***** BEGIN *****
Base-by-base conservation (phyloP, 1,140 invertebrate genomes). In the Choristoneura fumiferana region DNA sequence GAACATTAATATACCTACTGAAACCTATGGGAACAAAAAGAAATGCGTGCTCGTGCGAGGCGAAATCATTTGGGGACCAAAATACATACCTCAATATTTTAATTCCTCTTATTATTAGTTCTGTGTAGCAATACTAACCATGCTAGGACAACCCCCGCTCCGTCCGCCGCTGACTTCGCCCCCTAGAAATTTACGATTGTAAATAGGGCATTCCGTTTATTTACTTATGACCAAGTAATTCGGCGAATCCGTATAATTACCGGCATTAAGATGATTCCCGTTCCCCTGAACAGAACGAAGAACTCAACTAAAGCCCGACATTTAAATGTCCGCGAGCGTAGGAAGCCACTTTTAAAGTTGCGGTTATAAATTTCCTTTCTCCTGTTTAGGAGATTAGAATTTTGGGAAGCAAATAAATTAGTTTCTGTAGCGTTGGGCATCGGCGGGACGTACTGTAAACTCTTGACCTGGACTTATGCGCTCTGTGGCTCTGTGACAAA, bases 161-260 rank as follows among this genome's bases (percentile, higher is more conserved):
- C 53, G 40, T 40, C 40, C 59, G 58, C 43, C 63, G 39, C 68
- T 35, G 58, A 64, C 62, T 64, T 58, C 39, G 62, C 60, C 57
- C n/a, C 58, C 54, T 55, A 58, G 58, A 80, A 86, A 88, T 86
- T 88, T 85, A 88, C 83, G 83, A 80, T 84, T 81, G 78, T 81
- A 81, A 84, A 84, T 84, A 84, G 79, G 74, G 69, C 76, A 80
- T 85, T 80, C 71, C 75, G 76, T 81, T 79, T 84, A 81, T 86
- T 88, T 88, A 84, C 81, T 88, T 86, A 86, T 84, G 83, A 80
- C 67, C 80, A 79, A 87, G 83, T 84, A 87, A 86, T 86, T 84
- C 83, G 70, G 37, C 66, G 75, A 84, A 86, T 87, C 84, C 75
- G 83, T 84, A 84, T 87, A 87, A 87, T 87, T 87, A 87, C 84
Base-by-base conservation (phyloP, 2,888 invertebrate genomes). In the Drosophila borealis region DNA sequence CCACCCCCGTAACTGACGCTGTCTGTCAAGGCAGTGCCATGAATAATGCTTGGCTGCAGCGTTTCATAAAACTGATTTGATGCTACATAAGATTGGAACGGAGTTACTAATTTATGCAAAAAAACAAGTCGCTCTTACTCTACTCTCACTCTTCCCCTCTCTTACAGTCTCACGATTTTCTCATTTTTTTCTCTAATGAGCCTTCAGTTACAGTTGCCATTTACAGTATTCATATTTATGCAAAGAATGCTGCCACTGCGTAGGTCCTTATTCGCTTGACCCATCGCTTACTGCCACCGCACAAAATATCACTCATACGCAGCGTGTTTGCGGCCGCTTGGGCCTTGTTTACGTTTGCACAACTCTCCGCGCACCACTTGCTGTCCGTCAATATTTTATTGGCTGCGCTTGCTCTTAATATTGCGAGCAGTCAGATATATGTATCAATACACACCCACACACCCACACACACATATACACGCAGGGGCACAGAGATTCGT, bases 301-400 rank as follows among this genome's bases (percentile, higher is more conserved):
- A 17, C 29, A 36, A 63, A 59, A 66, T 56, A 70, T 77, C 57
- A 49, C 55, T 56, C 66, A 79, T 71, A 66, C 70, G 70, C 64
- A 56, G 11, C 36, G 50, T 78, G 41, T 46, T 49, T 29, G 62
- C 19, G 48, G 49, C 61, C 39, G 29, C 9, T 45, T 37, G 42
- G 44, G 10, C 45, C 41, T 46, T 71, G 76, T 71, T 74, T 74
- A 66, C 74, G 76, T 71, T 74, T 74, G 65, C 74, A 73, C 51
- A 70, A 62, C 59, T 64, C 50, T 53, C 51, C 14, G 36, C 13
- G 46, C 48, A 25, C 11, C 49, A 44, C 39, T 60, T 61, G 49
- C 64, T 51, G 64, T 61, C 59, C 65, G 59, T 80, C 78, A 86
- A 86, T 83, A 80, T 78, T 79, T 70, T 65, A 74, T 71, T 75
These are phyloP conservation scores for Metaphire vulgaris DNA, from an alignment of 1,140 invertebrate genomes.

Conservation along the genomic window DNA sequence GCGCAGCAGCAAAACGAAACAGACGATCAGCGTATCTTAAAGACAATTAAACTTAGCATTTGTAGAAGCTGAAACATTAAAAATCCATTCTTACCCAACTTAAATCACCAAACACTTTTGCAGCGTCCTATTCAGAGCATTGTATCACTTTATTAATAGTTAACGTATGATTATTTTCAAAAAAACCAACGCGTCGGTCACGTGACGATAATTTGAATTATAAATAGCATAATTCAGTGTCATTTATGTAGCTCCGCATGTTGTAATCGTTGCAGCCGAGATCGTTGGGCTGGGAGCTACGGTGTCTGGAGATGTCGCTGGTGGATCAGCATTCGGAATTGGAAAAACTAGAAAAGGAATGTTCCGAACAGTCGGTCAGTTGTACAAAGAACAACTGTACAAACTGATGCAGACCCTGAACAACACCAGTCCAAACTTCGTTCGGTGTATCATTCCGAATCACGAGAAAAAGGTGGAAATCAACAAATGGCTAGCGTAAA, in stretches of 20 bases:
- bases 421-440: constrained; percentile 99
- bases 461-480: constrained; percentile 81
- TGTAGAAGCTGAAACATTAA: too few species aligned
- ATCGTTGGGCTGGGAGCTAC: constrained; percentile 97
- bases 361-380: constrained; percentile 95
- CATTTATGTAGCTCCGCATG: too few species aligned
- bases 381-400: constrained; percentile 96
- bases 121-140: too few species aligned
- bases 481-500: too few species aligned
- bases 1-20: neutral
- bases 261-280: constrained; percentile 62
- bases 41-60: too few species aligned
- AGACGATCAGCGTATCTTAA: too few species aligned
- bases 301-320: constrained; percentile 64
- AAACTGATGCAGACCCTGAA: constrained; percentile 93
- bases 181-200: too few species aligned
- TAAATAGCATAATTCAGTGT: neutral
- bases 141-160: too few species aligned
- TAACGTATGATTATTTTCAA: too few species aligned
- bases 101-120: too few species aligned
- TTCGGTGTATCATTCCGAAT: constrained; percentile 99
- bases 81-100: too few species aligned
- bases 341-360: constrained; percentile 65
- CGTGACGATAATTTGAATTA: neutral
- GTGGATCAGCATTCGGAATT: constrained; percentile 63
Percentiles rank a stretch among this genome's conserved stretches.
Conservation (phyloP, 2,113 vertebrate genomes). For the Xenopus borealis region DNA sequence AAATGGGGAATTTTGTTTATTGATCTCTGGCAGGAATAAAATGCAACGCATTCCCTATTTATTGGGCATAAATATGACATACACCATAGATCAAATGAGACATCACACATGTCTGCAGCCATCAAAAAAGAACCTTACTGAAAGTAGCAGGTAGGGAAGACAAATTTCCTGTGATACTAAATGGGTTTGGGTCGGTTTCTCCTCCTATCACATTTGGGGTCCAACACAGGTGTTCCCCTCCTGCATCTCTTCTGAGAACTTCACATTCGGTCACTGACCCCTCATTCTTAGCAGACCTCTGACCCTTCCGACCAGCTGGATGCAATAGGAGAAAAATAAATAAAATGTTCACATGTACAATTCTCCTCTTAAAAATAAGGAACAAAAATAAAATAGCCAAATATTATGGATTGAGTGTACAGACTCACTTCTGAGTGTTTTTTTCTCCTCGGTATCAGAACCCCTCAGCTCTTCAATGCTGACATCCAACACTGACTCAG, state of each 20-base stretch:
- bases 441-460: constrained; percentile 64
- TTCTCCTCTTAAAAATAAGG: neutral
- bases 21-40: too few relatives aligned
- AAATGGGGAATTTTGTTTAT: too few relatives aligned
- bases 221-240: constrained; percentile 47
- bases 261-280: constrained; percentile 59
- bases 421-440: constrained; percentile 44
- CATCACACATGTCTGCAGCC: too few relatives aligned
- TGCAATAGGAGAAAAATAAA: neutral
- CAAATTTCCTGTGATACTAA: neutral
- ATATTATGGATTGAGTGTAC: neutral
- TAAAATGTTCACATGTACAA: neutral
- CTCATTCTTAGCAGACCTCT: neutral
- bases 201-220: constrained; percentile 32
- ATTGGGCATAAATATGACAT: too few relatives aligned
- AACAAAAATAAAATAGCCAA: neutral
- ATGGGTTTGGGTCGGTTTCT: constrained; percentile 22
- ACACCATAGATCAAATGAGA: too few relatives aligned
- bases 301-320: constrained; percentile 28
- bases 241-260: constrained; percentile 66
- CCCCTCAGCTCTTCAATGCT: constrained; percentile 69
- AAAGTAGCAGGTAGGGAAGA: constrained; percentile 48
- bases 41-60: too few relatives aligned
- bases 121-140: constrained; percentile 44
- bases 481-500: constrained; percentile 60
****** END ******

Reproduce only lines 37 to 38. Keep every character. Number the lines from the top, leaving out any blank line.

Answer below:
- AGACGATCAGCGTATCTTAA: too few species aligned
- bases 301-320: constrained; percentile 64